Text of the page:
Abstract: This presentation will focus on individual interventions for students with ADHD, Oppositional Defiant Disorder, Learning Disabilities, and Autism. Positive Interventions and Effective Strategies for the students who tend to disrupt the learning of others. This presentation will share a new tool available for free that will graph antecedent, behavior, and consequence data. The tool is very user friendly and will graph day of the week, time of day, antecedents, contexts, consequences, and data related to the behavior. This presentation will also share ideas for children with Attention Deficit Hyperactivity Disorder (ADHD) frequently have behaviors that impede their learning or that of others. Many educators struggle with having enough tools in their repertoire to provide physical and emotionEal outlets for these children in ways that promote learning and keep them engaged in their academic tasks. This presentation will focus on teacher tested techniques for impulsivity and sensory integration. Many parents are hesitant to pursue medication for ADHD, which leaves teachers with the need for interventions they can use in the classroom. Children with ADHD need proprioceptive input which is why they have difficulty sitting in their chairs for long periods of time. This presentation will focus on proactive environmental strategies for rearranging the environment, providing sensory integration, and helping students self-regulate their own behavior. This workshop will incorporate strategies from the field of learning disabilities instruction. Accommodations are modifications in the technique of how tasks are presented which permit children with learning disabilities to carry out the same assignments as the other students in the class. Accommodations do not alter the substance of the assignments, give students an unfair advantage, or in the case of assessments, change what a test will measure. They do enable students with learning disabilities to demonstrate what they know without being impeded by their disability. This training will also focus on strategies for learners who are non-compliant or oppositional. Participants will learn relationship building techniques that have been proven effective. Successful strategies implemented at an alternative school will be shared. Finally, participants will learn visual strategies that have proven effective with learns with autism.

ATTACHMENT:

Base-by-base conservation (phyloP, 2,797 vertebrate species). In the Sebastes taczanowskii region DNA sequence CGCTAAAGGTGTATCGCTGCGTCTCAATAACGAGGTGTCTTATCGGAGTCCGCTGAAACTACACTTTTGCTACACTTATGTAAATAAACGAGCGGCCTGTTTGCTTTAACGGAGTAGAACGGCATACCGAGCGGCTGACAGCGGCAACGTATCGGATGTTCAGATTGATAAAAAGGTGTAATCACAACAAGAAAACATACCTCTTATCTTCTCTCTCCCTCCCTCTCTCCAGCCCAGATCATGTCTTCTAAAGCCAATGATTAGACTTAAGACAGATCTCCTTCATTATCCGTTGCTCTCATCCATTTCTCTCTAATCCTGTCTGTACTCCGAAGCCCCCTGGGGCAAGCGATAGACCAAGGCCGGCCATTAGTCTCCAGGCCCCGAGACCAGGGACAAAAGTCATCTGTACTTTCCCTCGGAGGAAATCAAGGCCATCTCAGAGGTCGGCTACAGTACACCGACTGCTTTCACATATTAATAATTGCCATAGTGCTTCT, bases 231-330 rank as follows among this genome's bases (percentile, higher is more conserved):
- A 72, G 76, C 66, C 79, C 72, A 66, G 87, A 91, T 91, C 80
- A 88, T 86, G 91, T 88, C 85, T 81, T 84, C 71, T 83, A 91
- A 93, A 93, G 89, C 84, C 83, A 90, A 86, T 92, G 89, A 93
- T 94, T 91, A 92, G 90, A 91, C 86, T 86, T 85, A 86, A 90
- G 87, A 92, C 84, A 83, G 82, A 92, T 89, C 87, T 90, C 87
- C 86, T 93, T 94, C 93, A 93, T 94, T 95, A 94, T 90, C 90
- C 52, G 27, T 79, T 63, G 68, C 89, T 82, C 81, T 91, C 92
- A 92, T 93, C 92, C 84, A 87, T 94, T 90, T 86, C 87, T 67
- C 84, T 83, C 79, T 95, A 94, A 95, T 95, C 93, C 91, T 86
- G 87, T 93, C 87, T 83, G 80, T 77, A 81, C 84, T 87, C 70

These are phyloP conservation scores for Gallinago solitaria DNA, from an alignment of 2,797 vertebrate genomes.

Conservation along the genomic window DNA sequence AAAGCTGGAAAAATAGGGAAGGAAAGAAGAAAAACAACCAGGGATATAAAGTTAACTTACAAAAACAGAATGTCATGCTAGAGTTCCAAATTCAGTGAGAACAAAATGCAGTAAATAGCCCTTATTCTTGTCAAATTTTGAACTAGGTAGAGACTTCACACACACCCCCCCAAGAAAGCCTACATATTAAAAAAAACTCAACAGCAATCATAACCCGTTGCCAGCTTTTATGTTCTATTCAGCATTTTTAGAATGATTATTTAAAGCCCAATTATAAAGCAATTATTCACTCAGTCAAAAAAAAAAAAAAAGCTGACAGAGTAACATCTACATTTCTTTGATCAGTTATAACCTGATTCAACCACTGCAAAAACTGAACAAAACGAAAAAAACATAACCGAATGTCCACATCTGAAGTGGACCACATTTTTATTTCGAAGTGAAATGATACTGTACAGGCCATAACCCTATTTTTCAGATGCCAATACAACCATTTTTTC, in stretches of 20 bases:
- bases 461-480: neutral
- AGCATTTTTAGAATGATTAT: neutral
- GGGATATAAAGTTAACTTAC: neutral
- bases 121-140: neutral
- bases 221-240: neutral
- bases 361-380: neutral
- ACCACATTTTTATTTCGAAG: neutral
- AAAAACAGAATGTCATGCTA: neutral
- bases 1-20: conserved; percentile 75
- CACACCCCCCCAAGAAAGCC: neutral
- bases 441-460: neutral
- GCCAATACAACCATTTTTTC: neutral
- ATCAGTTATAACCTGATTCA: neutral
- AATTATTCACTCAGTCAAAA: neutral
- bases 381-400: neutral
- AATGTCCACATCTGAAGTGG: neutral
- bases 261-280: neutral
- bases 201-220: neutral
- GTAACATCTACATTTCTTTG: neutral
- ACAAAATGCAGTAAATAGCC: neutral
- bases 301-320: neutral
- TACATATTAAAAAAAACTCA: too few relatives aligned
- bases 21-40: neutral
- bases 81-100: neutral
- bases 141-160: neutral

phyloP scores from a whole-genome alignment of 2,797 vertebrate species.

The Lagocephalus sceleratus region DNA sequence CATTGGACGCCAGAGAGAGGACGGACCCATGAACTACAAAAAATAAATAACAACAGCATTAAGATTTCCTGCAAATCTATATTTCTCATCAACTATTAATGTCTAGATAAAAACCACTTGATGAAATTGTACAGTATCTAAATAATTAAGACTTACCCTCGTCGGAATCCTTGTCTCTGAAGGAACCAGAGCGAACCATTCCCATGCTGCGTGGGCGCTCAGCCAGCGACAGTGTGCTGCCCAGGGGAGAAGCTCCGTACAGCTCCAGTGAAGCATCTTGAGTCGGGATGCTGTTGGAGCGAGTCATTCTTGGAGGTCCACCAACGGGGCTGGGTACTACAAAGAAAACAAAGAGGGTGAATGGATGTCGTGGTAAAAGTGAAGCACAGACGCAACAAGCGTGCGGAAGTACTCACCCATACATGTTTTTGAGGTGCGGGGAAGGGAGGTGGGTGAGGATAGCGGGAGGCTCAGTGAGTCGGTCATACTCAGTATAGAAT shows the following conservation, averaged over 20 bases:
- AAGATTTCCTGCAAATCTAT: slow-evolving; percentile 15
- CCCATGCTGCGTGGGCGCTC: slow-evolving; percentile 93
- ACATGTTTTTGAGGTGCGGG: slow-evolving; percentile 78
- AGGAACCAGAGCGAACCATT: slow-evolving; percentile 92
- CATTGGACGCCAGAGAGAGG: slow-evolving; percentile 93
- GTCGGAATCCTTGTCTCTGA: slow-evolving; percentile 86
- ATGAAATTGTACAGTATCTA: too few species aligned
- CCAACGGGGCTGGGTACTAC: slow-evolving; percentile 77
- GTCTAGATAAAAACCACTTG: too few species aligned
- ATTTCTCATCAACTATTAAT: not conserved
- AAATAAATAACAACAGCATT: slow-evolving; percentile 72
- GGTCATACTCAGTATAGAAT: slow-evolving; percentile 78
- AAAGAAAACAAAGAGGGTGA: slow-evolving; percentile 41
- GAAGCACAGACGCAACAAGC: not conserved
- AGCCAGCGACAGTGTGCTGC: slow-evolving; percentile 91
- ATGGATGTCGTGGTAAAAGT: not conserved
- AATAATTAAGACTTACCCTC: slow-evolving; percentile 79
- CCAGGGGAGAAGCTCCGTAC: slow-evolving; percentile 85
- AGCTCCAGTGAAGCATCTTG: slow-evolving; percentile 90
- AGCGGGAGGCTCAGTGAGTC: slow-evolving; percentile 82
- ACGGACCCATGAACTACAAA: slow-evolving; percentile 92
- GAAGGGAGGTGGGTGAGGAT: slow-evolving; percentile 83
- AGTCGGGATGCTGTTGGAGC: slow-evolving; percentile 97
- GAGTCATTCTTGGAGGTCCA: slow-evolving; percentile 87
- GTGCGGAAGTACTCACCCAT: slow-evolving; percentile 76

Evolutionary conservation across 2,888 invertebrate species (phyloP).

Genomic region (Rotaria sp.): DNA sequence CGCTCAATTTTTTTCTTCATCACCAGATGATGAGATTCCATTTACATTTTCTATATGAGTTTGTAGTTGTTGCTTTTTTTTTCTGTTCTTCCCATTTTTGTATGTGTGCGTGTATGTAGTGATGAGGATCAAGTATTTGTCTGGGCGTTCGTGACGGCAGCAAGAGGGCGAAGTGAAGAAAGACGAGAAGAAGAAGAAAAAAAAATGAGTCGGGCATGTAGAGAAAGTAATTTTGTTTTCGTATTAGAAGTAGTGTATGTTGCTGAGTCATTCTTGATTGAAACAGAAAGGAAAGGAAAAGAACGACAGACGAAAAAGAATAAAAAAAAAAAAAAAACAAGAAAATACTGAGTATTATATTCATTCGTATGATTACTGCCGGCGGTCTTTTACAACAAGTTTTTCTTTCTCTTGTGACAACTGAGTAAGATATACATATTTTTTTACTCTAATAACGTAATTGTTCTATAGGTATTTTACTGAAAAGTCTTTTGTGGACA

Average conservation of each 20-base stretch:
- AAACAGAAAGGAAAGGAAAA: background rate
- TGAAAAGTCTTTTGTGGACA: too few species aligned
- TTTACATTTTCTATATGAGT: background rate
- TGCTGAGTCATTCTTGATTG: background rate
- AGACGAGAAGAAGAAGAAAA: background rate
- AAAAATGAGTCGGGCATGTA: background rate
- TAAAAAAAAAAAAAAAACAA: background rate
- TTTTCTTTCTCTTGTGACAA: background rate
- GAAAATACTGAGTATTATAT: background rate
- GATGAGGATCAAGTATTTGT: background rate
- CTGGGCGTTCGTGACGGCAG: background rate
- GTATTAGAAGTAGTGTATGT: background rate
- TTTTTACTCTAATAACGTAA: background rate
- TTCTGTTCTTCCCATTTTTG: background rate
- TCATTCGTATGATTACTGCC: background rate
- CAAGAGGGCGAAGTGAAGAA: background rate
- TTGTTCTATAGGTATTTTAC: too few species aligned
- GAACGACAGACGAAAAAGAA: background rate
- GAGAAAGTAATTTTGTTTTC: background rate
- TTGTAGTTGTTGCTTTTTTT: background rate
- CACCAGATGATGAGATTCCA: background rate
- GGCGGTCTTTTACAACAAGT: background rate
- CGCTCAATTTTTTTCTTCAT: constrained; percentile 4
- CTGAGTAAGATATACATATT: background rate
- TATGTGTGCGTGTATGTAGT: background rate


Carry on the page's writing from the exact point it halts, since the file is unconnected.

Back to Top
Modifed by Eddie Soh